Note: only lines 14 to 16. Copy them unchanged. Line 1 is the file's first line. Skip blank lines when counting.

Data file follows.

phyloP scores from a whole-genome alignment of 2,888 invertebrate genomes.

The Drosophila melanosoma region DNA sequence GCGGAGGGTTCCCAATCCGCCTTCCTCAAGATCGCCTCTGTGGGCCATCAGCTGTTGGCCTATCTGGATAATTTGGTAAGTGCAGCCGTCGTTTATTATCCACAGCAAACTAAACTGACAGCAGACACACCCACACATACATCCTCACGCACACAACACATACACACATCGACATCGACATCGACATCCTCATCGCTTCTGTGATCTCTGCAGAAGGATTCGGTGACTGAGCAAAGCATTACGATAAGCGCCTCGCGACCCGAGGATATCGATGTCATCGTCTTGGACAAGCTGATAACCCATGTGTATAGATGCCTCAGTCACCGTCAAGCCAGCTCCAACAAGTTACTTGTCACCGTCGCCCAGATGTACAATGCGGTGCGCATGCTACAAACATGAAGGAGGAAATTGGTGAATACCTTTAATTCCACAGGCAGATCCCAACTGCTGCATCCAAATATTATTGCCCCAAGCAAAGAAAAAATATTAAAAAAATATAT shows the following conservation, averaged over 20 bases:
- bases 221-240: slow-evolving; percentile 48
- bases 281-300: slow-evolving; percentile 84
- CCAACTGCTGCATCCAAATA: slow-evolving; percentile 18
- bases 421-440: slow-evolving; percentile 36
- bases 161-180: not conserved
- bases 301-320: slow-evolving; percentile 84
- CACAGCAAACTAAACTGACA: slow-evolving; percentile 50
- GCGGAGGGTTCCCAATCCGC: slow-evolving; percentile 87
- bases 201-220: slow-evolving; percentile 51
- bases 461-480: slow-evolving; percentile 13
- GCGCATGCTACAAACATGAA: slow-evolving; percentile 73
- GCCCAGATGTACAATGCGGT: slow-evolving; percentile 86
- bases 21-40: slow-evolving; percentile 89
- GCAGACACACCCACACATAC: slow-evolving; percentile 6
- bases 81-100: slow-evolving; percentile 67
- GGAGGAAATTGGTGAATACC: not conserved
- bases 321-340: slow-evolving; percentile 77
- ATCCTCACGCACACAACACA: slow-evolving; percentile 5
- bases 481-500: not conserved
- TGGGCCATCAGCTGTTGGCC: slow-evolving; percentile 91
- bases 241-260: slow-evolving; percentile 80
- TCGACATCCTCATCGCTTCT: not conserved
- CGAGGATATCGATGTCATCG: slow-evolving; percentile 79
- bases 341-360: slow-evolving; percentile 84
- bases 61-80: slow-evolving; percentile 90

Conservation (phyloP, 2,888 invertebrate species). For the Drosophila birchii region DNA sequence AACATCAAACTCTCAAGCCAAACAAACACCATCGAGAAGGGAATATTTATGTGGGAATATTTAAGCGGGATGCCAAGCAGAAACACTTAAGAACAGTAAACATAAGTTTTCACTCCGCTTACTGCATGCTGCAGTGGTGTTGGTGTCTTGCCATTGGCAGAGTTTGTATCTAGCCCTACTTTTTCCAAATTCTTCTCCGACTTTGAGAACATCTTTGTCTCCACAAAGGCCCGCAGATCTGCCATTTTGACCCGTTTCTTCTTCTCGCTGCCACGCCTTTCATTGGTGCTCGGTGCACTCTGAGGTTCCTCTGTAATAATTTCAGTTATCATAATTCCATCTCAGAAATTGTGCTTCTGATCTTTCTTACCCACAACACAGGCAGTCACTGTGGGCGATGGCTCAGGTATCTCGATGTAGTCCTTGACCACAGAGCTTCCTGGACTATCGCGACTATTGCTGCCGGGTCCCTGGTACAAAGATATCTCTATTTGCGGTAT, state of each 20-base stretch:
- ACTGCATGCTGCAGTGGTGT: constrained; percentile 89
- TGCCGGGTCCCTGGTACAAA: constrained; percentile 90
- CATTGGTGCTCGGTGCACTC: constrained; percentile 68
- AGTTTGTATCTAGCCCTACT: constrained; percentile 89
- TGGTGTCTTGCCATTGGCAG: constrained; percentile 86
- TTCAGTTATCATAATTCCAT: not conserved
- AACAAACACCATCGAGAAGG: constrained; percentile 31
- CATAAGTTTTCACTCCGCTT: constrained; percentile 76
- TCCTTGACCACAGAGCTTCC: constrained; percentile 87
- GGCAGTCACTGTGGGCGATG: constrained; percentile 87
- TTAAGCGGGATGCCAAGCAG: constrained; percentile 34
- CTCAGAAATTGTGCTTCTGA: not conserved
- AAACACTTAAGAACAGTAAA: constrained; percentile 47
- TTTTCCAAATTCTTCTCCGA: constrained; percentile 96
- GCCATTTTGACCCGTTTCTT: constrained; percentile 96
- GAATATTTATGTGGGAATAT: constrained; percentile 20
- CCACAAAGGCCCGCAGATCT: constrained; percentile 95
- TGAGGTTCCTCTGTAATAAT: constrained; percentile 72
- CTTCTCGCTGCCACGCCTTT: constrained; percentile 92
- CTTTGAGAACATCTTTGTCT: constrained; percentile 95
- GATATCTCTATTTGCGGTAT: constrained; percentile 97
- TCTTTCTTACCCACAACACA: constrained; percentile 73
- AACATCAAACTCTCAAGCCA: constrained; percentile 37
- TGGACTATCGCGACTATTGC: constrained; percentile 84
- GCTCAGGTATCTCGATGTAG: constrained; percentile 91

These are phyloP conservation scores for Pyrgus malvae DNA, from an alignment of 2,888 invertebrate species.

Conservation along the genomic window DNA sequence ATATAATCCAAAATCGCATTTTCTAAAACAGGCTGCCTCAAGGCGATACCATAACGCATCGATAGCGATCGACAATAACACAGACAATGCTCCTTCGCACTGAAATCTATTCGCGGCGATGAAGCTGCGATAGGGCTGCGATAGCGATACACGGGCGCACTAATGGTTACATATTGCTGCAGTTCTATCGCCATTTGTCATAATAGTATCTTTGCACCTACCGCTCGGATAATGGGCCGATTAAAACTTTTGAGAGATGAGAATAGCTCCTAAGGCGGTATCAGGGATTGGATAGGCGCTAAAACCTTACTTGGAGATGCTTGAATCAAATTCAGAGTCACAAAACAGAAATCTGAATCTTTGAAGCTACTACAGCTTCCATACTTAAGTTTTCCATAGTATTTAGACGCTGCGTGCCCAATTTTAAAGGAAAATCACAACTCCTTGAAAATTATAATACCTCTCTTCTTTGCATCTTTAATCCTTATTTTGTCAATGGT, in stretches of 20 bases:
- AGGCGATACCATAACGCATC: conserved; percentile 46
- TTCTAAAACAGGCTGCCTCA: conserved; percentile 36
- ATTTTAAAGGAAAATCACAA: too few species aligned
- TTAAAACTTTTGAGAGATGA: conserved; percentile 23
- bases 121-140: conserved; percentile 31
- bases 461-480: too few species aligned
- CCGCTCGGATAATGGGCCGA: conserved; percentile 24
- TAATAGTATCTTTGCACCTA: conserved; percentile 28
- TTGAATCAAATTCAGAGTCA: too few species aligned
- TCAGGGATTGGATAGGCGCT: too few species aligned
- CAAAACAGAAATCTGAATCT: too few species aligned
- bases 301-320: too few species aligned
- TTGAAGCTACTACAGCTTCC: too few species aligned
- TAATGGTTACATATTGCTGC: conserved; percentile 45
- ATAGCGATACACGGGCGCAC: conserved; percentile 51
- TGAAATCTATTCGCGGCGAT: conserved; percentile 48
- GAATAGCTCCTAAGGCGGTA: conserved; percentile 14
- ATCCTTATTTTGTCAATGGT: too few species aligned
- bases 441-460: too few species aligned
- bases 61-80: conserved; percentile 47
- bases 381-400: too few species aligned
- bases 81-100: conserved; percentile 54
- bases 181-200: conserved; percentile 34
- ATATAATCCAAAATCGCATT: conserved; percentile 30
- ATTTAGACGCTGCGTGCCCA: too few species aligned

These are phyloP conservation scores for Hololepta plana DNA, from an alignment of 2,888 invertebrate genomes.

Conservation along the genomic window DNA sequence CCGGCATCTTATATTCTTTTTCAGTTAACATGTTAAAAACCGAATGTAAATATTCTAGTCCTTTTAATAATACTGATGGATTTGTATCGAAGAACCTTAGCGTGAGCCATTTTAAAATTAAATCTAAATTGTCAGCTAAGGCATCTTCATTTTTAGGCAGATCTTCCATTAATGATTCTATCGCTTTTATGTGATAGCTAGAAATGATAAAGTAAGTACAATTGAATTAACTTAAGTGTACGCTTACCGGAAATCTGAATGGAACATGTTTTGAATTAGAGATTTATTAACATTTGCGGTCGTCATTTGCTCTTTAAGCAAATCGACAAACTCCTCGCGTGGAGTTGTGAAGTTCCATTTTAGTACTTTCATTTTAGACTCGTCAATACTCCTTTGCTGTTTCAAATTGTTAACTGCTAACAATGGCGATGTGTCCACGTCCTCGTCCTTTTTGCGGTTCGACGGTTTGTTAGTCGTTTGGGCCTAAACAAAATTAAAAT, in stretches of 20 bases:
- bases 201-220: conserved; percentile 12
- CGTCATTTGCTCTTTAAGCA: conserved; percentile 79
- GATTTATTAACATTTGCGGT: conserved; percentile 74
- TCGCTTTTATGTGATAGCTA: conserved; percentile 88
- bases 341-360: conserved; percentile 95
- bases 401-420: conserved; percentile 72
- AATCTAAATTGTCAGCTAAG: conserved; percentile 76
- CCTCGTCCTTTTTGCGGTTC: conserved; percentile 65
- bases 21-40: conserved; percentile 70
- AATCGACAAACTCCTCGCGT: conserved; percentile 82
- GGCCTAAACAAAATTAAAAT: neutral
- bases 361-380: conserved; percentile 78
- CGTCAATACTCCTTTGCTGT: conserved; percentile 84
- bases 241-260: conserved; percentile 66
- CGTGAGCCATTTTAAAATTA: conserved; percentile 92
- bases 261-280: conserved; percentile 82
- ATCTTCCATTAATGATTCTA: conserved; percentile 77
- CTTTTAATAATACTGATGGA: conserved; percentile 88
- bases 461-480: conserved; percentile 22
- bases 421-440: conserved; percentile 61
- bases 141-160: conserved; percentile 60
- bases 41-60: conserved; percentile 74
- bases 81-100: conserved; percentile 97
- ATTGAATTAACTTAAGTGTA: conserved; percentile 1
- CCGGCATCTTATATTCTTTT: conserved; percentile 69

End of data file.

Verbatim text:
- GCCCAGATGTACAATGCGGT: slow-evolving; percentile 86
- bases 21-40: slow-evolving; percentile 89
- GCAGACACACCCACACATAC: slow-evolving; percentile 6